Editor’s Note: Tom Perry is a long-time friend of Catavino’s, not to mention a very knowledgable man. Previously the Director of the Rioja Wine Exporters’ Association, he is currently self-employed as a strategic and tactical marketing consultant for the Spanish wine trade, as a wine educator and speaker on the national and international wine lecture circuit, and importantly he is also a blogger penning his site, Inside Rioja. We are very appreciative of his time sharing with us his perception of the current state of Rioja wine.
Whenever I ask an export director from Rioja how things are going, the answer is always “luchando” (struggling). I empathize with this response because trading under the effects of the world economic crisis is a challenge for Rioja wineries, a fact that isn’t evident from the rosy picture painted by the recent official press release from the Rioja Regulatory Council about global results for 2012. Spanish speakers can click here to find the release.
Here is a summary in English: (Figures in million liters)
|? on 2012||-4,26%||+5,47%||-0,93%|
Sales to leading international markets:
|M liters||? on 2012|
These official statistics indeed show Rioja successfully fighting off the effects of the crisis with sales in the Spanish market (64% of total sales) only down 4,26% while international sales (36%) grew by 5,47%.
1) The region may have more or less maintained sales volumes, but ex-cellars prices have been dropping since 2008. This is understandable given pressure from distributors to drive sales in markets with weakened demand but obviously has had an impact on company profits and makes the wineries more hard-nosed when negotiating grape prices, which went down from 2008 to 2011. The price of grapes increased slightly in 2012 however, due to a small harvest.
2) High concentration of total sales in Spain and the UK. Wineries haven’t given up on the Spanish market, but the general feeling is that it’s not worth it to further cut prices to drive sales. Most of the companies I’ve talked to offer discounted prices to Spanish distributors several times a year, but would rather sell a little less to protect profits. Hardest hit is the on-trade in Spain, and consequently, wineries have had to devote a larger percentage of sales to the highly price sensitive off-trade.
The UK accounts for one third of international sales of Rioja and 12% of worldwide sales. A worrying trend is that 40% of international sales of reservas are shipped to the UK at low prices to meet demanding price points UK supermarkets. In fact, shipments of reserva to the UK double those of crianzas, squeezing the popular crianza category against young Riojas, which often means that to create a significant price difference between young Riojas and crianzas, prices of young wines are reduced.
Rioja wineries would be wise to pay attention to a recent study from the International Wine & Spirit Record that predicts that wine sales will continue to fall over the next five years, with consumers trading up. There is certainly room in the UK market for higher priced Riojas and putting more emphasis on these wines would help Rioja’s image. A recent article in The Drinks Business was critical of Rioja for being Spain’s best known region but not known for ‘fine’ wines.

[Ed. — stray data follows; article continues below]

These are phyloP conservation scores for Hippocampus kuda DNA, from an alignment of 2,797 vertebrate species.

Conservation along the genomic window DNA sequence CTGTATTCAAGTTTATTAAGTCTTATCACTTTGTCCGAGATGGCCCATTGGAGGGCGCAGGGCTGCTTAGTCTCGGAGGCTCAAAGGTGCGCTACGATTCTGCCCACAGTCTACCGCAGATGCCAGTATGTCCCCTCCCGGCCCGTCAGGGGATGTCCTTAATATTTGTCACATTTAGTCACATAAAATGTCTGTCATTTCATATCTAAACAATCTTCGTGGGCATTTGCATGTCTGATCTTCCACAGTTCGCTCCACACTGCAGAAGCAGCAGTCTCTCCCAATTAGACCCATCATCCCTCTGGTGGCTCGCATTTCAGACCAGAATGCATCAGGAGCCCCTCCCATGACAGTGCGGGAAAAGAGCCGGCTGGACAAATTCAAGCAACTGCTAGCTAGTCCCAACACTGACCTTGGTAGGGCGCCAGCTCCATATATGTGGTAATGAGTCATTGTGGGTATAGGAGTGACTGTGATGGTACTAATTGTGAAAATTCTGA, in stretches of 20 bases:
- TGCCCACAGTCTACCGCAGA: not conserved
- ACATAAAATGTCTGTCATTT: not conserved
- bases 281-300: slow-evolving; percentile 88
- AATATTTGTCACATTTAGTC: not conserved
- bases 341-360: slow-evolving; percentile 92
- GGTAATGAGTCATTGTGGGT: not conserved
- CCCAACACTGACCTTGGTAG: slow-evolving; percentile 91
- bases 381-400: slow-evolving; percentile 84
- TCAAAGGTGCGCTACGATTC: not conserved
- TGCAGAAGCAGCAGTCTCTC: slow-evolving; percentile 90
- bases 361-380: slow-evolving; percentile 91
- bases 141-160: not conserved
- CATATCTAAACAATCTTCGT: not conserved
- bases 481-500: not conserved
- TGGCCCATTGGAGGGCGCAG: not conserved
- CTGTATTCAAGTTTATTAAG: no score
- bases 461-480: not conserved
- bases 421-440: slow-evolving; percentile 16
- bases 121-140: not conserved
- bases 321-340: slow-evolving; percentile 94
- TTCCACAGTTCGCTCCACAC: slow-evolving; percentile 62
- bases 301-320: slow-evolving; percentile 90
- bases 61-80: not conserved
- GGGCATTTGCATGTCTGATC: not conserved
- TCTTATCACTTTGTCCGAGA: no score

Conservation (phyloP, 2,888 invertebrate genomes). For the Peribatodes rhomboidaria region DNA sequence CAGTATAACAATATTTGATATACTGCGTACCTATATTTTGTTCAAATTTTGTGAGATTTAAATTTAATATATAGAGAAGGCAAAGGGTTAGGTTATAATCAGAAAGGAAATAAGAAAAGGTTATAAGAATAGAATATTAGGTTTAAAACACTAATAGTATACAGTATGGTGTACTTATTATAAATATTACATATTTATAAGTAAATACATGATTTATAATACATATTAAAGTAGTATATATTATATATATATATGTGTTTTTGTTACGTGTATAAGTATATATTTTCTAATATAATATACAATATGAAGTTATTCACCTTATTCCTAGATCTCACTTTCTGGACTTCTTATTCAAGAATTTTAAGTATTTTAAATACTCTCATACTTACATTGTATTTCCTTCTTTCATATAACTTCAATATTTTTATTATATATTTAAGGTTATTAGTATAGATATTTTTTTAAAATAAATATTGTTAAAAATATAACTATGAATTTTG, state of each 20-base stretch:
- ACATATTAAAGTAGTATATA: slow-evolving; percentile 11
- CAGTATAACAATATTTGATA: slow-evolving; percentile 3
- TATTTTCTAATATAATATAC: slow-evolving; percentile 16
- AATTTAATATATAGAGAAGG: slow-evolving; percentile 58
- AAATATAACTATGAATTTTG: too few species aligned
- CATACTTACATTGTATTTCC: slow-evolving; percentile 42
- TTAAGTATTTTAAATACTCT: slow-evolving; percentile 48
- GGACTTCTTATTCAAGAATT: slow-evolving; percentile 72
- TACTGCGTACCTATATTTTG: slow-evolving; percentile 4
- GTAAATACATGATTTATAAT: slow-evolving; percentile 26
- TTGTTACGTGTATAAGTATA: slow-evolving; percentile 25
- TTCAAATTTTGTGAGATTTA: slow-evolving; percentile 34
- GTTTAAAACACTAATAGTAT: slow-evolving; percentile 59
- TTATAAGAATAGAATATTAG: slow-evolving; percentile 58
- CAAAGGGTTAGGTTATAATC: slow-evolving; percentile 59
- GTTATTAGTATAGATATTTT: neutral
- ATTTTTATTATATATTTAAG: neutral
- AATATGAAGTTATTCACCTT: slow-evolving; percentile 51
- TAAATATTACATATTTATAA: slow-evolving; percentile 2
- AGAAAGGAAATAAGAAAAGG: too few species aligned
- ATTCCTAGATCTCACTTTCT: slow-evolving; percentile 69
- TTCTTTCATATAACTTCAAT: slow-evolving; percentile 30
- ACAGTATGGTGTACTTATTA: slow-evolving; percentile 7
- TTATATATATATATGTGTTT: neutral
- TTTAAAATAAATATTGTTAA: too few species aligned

3) The strong euro, or more precisely, a weak dollar, pound, and renmimbi as countries seek to become more competitive exporters. Unfortunately, the USA, UK and China are key international markets for Rioja, so a strong euro puts future sales at risk.
4) Internal tension between wineries and growers. Emilio Barco, an economics professor at the University of La Rioja and a longtime student of trends in Rioja states in his doctoral dissertation that Rioja is at a crossroads in its development due to disagreement between wineries and growers about grape prices and the possible elimination of planting rights by the European Community. The Rioja Interprofessional Committee is due to elect a new executive board and president in March. It’s the growers’ turn to appoint a president and the wineries have agreed to support their candidate. Behind the scenes, however, there’s bound to be reticence because the wineries aren’t sure about the new president’s agenda. This already happened in the past. If there’s a new impasse, perhaps the best solution would be not to elect a president and let the current Council secretary to publicly represent the institution as well as run it from day-to-day.
Meanwhile, the coop association threatens not to participate in the future committee because their share of votes has decreased. In the past, these internal battles rarely were heard outside Rioja, but with the advent of internet, the world hears about them, to the detriment of the image of the region.
On a positive note, the Council has agreed to invest 8 million euros in an ambitious PR budget for 2013, a 5,6% increase over 2012. This is encouraging given tight profits for both wineries and growers.
If you forget about internal politics there are many reasons to support Rioja’s being on the roll of its life.
In addition to Rioja’s traditional blends and wines made from single varietals, an emerging trend is an increased focus on wines from specific villages and terroirs.
I sincerely believe that Rioja is producing the best wines in its history. However, the region ought to pay more attention to improving quality at the lower end of the market and managing political affairs more responsibly through the Council and the Interprofessional Committee.
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